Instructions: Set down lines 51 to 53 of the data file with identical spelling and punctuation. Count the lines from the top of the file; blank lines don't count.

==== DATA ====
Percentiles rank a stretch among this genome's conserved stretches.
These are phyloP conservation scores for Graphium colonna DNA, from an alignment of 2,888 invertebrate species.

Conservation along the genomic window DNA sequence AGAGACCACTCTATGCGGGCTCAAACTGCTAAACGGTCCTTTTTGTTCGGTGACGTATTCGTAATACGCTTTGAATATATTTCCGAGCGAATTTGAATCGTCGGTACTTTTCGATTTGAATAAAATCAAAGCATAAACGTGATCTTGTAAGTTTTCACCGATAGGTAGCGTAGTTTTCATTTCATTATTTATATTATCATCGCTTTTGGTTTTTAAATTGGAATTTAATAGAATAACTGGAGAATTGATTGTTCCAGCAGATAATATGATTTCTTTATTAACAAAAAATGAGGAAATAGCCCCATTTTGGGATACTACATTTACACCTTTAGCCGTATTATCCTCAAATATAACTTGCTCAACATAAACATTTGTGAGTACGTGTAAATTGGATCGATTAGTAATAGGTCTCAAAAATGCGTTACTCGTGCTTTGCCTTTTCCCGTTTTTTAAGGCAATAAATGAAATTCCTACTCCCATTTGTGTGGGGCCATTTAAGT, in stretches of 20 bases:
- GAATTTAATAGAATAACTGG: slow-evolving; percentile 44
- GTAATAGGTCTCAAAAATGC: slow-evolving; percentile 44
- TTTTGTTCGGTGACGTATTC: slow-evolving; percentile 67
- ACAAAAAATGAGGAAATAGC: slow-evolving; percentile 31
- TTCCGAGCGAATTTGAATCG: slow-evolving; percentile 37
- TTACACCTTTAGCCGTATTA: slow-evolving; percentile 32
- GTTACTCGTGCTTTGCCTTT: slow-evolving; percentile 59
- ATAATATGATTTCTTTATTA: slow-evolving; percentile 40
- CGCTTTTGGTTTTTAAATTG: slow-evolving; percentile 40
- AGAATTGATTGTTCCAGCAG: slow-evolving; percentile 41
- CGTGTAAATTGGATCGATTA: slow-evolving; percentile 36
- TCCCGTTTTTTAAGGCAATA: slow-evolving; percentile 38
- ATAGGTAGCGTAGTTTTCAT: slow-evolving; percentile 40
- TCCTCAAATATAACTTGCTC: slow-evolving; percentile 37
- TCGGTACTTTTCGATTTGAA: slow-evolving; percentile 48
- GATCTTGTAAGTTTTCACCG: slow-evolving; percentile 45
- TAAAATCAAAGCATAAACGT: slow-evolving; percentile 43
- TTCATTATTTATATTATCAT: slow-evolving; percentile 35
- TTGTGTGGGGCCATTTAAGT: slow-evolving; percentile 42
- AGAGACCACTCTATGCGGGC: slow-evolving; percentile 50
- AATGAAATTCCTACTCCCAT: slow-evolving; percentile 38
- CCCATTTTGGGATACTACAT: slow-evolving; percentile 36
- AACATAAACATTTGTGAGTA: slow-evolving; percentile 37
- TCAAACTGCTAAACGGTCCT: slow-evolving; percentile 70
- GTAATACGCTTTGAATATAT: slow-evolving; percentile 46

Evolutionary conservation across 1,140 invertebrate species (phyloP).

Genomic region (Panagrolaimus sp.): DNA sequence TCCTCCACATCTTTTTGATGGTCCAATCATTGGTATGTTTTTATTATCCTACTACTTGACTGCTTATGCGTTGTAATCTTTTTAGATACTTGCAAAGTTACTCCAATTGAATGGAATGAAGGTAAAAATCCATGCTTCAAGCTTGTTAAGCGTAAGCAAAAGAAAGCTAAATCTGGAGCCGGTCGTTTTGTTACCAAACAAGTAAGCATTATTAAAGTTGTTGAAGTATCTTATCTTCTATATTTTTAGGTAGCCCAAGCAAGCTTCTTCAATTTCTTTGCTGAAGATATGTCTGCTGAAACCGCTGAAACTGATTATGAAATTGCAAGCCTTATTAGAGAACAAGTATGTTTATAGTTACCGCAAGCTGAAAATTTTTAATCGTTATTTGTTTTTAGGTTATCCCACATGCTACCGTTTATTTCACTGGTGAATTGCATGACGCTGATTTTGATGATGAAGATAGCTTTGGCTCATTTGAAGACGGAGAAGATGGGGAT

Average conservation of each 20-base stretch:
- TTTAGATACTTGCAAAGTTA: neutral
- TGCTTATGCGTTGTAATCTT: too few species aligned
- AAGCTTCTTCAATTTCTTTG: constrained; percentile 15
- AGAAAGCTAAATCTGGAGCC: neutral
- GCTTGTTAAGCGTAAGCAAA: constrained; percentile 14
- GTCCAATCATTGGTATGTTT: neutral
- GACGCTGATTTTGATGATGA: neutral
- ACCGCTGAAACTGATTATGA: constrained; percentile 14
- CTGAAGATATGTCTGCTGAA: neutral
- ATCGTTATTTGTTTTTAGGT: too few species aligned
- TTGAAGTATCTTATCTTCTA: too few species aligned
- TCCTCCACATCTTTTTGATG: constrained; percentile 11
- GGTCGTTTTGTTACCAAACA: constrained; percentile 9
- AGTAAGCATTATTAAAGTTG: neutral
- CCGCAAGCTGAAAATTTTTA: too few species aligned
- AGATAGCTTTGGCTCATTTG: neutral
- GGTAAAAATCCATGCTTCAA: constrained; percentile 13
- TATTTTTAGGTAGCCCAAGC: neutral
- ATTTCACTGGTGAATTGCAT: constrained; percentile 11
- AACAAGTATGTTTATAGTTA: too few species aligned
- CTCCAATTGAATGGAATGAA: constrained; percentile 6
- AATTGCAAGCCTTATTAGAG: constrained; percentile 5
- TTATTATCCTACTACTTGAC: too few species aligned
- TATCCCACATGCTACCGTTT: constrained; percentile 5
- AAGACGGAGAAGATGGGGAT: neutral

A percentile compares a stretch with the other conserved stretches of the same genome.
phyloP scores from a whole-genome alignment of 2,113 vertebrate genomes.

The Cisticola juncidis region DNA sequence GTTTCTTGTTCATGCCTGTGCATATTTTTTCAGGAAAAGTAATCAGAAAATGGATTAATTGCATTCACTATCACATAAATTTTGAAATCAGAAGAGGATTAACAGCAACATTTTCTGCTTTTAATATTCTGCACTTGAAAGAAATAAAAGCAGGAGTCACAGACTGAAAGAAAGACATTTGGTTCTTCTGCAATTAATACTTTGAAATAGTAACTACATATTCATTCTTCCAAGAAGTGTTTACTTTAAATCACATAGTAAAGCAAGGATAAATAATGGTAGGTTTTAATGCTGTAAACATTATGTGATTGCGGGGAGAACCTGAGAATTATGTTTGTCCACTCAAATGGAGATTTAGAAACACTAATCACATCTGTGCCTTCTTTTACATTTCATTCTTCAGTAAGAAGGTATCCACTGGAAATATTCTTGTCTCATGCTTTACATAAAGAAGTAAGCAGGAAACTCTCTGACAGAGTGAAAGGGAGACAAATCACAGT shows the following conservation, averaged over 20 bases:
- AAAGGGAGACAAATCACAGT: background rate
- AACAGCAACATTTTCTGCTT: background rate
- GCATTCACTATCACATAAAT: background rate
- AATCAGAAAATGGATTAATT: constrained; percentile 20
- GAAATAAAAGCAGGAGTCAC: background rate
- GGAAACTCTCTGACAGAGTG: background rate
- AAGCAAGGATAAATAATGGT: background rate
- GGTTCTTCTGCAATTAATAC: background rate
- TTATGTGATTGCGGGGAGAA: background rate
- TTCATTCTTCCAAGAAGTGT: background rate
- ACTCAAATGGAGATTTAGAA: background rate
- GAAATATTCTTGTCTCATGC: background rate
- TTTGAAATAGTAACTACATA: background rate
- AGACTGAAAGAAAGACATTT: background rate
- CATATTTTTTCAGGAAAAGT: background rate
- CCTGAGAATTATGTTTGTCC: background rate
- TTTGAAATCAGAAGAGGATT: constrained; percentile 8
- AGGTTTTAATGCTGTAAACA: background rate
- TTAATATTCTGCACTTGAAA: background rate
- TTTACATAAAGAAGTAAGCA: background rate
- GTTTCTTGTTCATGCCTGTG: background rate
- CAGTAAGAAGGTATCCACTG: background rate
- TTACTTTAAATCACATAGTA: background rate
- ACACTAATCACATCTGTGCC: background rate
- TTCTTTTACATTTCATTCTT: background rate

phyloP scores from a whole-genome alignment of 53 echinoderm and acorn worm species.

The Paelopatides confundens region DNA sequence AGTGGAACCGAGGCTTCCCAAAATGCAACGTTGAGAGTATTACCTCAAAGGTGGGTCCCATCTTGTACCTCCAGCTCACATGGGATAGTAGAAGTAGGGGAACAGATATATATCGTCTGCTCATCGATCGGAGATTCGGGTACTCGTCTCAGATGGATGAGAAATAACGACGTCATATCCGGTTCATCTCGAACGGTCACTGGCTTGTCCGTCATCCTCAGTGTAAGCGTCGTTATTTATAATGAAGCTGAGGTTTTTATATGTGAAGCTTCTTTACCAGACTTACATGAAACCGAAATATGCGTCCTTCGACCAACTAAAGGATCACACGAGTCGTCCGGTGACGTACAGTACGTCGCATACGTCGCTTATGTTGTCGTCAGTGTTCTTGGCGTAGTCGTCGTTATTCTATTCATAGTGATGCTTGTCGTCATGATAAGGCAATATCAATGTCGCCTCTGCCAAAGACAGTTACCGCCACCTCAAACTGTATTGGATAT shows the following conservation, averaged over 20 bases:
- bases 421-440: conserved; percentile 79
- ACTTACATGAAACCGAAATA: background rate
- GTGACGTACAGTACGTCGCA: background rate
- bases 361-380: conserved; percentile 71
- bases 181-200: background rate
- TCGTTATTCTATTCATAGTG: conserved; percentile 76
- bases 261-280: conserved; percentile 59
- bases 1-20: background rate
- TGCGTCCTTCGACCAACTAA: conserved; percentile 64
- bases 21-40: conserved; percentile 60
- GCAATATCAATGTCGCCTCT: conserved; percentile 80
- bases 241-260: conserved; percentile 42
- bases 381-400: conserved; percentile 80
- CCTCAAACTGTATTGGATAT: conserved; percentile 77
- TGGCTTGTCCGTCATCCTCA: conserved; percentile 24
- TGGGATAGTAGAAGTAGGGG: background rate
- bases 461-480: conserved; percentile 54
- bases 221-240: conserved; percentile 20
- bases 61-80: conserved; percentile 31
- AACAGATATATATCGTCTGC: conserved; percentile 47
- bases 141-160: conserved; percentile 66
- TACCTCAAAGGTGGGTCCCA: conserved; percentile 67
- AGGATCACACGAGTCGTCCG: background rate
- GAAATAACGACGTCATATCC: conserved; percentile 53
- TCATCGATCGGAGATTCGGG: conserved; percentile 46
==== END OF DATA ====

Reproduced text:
- AACAAGTATGTTTATAGTTA: too few species aligned
- CTCCAATTGAATGGAATGAA: constrained; percentile 6
- AATTGCAAGCCTTATTAGAG: constrained; percentile 5